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Saturday's Market Bombing Kills Dozens, Brings Reprisals

A truck bombing on Saturday with gruesome consequences killed at least 66 people in a Shia neighborhood market on Saturday. A purported message from Bin Laden after the attack threatened Shia Iraqis with retaliation if they worked with the Iraqi government in fighting terrorists in Ramadi, Fallujah and Mosul, all hotbeds of the insurgency. The bombing, the most lethal since the installation of the new government, appears to have brought reprisals from Shia militias. First, the kidnapping of a Sunni legislator in Baghdad has resulted in a boycott of parliament by the Sunni Accord Front, the largest Sunni bloc the government. Second, IraqtheModel reports on mortar fire into the Sunni Aadhamiya neighborhood. While it has not been confirmed that these actions were undertaken by Moqtada Sadr’s Mahdi Army, this is suspected.

In what may have been a prelude to a final solution to the Shia militia problem, on Thursday U.S. and Iraqi forces battled Shia militiamen in a village northeast of Baghdad. Significantly, those captured by coalition forces included Iranian operatives. If Prime Minister Nuri Maliki and the Shia religious authorities who support him are unable to deal with the Shia militia problem through non-military means, we may see more of this.

Last Wednesday, Iraq’s national security advisor released further information on a seven-man cell that perpetrated the attack on the Askariya Mosque in Samarra back in February. The al-Qaeda in Iraq cell included two Iraqis, four Saudis and a Tunisian.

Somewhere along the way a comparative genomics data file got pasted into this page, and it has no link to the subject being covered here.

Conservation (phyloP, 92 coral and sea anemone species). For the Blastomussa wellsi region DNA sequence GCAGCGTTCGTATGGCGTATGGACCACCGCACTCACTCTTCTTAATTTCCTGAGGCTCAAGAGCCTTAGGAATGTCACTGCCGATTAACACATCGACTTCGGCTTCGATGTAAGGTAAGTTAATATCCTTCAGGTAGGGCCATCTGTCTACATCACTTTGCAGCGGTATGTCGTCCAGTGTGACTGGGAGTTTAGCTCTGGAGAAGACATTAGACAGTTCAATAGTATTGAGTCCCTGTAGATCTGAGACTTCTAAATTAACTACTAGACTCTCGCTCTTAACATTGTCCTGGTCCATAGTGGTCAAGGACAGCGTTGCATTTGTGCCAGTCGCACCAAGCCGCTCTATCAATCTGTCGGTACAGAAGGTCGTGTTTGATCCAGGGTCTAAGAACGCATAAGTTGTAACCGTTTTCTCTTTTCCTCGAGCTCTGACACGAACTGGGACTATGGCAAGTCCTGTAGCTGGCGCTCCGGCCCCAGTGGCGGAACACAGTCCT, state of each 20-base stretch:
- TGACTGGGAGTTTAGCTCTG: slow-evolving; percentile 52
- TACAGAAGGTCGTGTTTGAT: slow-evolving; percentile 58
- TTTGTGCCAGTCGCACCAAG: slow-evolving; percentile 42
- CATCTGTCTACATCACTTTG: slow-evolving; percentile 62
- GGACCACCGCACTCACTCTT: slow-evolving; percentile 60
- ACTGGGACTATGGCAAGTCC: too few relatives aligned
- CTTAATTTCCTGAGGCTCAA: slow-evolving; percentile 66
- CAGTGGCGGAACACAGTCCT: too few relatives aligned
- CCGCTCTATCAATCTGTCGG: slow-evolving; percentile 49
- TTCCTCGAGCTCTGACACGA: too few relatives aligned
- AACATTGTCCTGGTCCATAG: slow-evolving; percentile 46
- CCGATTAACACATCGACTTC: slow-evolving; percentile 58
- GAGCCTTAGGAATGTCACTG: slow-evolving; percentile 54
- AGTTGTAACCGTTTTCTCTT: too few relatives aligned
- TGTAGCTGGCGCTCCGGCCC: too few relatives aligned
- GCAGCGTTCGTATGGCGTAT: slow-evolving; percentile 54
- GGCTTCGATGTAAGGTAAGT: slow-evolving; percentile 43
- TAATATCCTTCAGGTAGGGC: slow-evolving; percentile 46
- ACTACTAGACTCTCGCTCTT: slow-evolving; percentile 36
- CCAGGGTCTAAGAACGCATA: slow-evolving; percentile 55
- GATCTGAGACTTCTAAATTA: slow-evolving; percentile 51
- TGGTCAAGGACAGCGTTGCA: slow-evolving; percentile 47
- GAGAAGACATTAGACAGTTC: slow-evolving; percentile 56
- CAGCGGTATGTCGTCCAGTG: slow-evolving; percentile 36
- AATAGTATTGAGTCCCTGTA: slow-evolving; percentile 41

Over the weekend, Iraqi authorities released a new list of the “41 Most Wanted,” which is separate from the old American-compiled list of 55. Interestingly, the No. 1 on the list, Izza Ibrahim al-Douri, a high-ranking Baathist officer in the former regime, isn’t in Iraq. According to the Iraqi newspaper Al-Mada, he is in a hospital in Sana, Yemen. Although he is reported to have suffered from Leukemia, he receives regular visits by Baath officials who have taken refuge in Yemen.

Prime Minister Maliki’s amnesty plan has already borne some fruit, as three Sunni insurgent groups declare an end to operations in response, reports the Iraqi newspaper Kul Iraq.

There have been some questions as to who could apply for the amnesty, since it seemed to excluded those who had killed either Iraqis or Americans. A report from MNFI describes the conviction of 11 insurgents for illegal weapons and illegal border crossing violations. Most were found in possession of weapons to be used in the insurgency or were non-Iraqis illegally entering the country to engage in terrorist activity, while others were caught in the act of attempting to kill Iraqi or American forces but who failed to do so. The report indicates that to present the Central Criminal Court of Iraq (CCCI) has tried 1,263 insurgents and found 1,087 individuals guilty.

Counter-insurgency operations: On June 27, Iraqi security forces arrested Abdullah Al-Juburi, a terrorist facilitator who provided support to mortar and IED attacks, south of Baghdad near Salman Pak. Separately, U.S. and Iraqi forces tracked down and killed a known insurgent leader in Tel Afar. Iraqi security forces also conducted Operation Sandstorm in Seegar in the Ninevah Province, conducting house-to-house searches before meeting with the tribal chief to discuss local concerns. On Thursday, U.S. forces came to the aid of Iraqi police pursuing terrorist suspects into a Sunni village north of Baghdad.

The U.S. is investigating the alleged rape and murder of an Iraqi woman and three members of her family in Mahmudiya, which is near Baghdad. An initial investigation concluded that there was sufficient evidence to justify a criminal investigation be opened (Reuters, AFIS).
Sowell is an Arabic linguist, attorney and the author of The Arab World: An Illustrated History. You can read more about his book at his website, Arab World Analysis.